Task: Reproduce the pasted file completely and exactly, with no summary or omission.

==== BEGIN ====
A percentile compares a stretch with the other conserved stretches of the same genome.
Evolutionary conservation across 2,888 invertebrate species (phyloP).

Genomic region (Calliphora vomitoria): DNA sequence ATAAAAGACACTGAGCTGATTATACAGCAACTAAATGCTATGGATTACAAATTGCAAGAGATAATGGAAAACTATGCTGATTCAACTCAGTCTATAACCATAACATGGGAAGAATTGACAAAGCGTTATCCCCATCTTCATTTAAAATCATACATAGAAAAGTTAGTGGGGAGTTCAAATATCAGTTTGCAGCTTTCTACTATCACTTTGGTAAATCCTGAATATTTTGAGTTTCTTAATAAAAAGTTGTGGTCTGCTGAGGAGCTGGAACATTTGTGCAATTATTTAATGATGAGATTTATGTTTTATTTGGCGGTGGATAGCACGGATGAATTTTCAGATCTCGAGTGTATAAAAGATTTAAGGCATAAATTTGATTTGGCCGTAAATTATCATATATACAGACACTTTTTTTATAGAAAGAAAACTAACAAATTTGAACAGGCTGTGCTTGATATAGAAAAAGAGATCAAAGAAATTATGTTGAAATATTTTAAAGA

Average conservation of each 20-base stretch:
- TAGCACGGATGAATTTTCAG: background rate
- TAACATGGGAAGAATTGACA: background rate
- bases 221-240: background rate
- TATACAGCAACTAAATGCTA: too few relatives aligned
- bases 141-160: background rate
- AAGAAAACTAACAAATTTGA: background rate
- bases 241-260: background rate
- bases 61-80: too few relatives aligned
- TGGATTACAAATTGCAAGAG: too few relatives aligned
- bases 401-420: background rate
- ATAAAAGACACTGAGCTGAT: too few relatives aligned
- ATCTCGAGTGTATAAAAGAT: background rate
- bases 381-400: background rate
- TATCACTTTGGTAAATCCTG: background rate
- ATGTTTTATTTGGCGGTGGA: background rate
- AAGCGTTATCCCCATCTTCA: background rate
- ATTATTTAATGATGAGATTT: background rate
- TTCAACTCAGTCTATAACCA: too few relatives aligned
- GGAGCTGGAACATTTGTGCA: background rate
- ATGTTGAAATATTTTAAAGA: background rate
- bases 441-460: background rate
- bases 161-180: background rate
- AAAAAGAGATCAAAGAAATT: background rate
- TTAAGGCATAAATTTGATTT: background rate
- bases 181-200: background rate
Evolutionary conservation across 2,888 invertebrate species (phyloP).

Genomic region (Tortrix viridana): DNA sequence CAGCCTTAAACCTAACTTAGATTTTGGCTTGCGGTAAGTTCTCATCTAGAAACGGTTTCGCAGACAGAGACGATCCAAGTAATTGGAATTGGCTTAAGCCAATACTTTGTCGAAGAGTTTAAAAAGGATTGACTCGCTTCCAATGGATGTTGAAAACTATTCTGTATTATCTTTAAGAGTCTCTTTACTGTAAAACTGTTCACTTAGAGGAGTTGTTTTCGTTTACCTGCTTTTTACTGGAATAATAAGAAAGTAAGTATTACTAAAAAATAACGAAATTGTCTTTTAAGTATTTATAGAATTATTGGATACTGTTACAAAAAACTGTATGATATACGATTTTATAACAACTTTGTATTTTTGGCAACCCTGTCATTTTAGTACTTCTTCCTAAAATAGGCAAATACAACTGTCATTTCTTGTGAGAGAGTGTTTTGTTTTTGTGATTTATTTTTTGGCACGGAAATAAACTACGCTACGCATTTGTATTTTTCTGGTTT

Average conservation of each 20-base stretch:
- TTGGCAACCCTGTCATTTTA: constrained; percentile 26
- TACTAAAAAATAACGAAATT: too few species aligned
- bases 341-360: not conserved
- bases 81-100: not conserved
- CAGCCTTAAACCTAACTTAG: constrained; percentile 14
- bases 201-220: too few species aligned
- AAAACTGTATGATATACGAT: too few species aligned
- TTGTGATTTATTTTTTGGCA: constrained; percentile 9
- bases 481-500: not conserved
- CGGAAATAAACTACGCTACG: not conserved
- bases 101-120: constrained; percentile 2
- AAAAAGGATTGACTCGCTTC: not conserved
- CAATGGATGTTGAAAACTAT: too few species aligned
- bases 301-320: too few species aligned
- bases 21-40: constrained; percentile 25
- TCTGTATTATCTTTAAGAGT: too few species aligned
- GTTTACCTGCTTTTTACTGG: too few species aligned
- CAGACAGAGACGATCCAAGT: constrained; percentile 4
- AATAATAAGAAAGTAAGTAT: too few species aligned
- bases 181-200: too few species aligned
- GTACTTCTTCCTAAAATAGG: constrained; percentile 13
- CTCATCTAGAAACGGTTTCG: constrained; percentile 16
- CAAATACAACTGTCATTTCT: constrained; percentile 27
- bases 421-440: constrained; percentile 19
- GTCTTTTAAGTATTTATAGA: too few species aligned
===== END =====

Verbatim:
A percentile compares a stretch with the other conserved stretches of the same genome.
Evolutionary conservation across 2,888 invertebrate species (phyloP).

Genomic region (Calliphora vomitoria): DNA sequence ATAAAAGACACTGAGCTGATTATACAGCAACTAAATGCTATGGATTACAAATTGCAAGAGATAATGGAAAACTATGCTGATTCAACTCAGTCTATAACCATAACATGGGAAGAATTGACAAAGCGTTATCCCCATCTTCATTTAAAATCATACATAGAAAAGTTAGTGGGGAGTTCAAATATCAGTTTGCAGCTTTCTACTATCACTTTGGTAAATCCTGAATATTTTGAGTTTCTTAATAAAAAGTTGTGGTCTGCTGAGGAGCTGGAACATTTGTGCAATTATTTAATGATGAGATTTATGTTTTATTTGGCGGTGGATAGCACGGATGAATTTTCAGATCTCGAGTGTATAAAAGATTTAAGGCATAAATTTGATTTGGCCGTAAATTATCATATATACAGACACTTTTTTTATAGAAAGAAAACTAACAAATTTGAACAGGCTGTGCTTGATATAGAAAAAGAGATCAAAGAAATTATGTTGAAATATTTTAAAGA

Average conservation of each 20-base stretch:
- TAGCACGGATGAATTTTCAG: background rate
- TAACATGGGAAGAATTGACA: background rate
- bases 221-240: background rate
- TATACAGCAACTAAATGCTA: too few relatives aligned
- bases 141-160: background rate
- AAGAAAACTAACAAATTTGA: background rate
- bases 241-260: background rate
- bases 61-80: too few relatives aligned
- TGGATTACAAATTGCAAGAG: too few relatives aligned
- bases 401-420: background rate
- ATAAAAGACACTGAGCTGAT: too few relatives aligned
- ATCTCGAGTGTATAAAAGAT: background rate
- bases 381-400: background rate
- TATCACTTTGGTAAATCCTG: background rate
- ATGTTTTATTTGGCGGTGGA: background rate
- AAGCGTTATCCCCATCTTCA: background rate
- ATTATTTAATGATGAGATTT: background rate
- TTCAACTCAGTCTATAACCA: too few relatives aligned
- GGAGCTGGAACATTTGTGCA: background rate
- ATGTTGAAATATTTTAAAGA: background rate
- bases 441-460: background rate
- bases 161-180: background rate
- AAAAAGAGATCAAAGAAATT: background rate
- TTAAGGCATAAATTTGATTT: background rate
- bases 181-200: background rate
Evolutionary conservation across 2,888 invertebrate species (phyloP).

Genomic region (Tortrix viridana): DNA sequence CAGCCTTAAACCTAACTTAGATTTTGGCTTGCGGTAAGTTCTCATCTAGAAACGGTTTCGCAGACAGAGACGATCCAAGTAATTGGAATTGGCTTAAGCCAATACTTTGTCGAAGAGTTTAAAAAGGATTGACTCGCTTCCAATGGATGTTGAAAACTATTCTGTATTATCTTTAAGAGTCTCTTTACTGTAAAACTGTTCACTTAGAGGAGTTGTTTTCGTTTACCTGCTTTTTACTGGAATAATAAGAAAGTAAGTATTACTAAAAAATAACGAAATTGTCTTTTAAGTATTTATAGAATTATTGGATACTGTTACAAAAAACTGTATGATATACGATTTTATAACAACTTTGTATTTTTGGCAACCCTGTCATTTTAGTACTTCTTCCTAAAATAGGCAAATACAACTGTCATTTCTTGTGAGAGAGTGTTTTGTTTTTGTGATTTATTTTTTGGCACGGAAATAAACTACGCTACGCATTTGTATTTTTCTGGTTT

Average conservation of each 20-base stretch:
- TTGGCAACCCTGTCATTTTA: constrained; percentile 26
- TACTAAAAAATAACGAAATT: too few species aligned
- bases 341-360: not conserved
- bases 81-100: not conserved
- CAGCCTTAAACCTAACTTAG: constrained; percentile 14
- bases 201-220: too few species aligned
- AAAACTGTATGATATACGAT: too few species aligned
- TTGTGATTTATTTTTTGGCA: constrained; percentile 9
- bases 481-500: not conserved
- CGGAAATAAACTACGCTACG: not conserved
- bases 101-120: constrained; percentile 2
- AAAAAGGATTGACTCGCTTC: not conserved
- CAATGGATGTTGAAAACTAT: too few species aligned
- bases 301-320: too few species aligned
- bases 21-40: constrained; percentile 25
- TCTGTATTATCTTTAAGAGT: too few species aligned
- GTTTACCTGCTTTTTACTGG: too few species aligned
- CAGACAGAGACGATCCAAGT: constrained; percentile 4
- AATAATAAGAAAGTAAGTAT: too few species aligned
- bases 181-200: too few species aligned
- GTACTTCTTCCTAAAATAGG: constrained; percentile 13
- CTCATCTAGAAACGGTTTCG: constrained; percentile 16
- CAAATACAACTGTCATTTCT: constrained; percentile 27
- bases 421-440: constrained; percentile 19
- GTCTTTTAAGTATTTATAGA: too few species aligned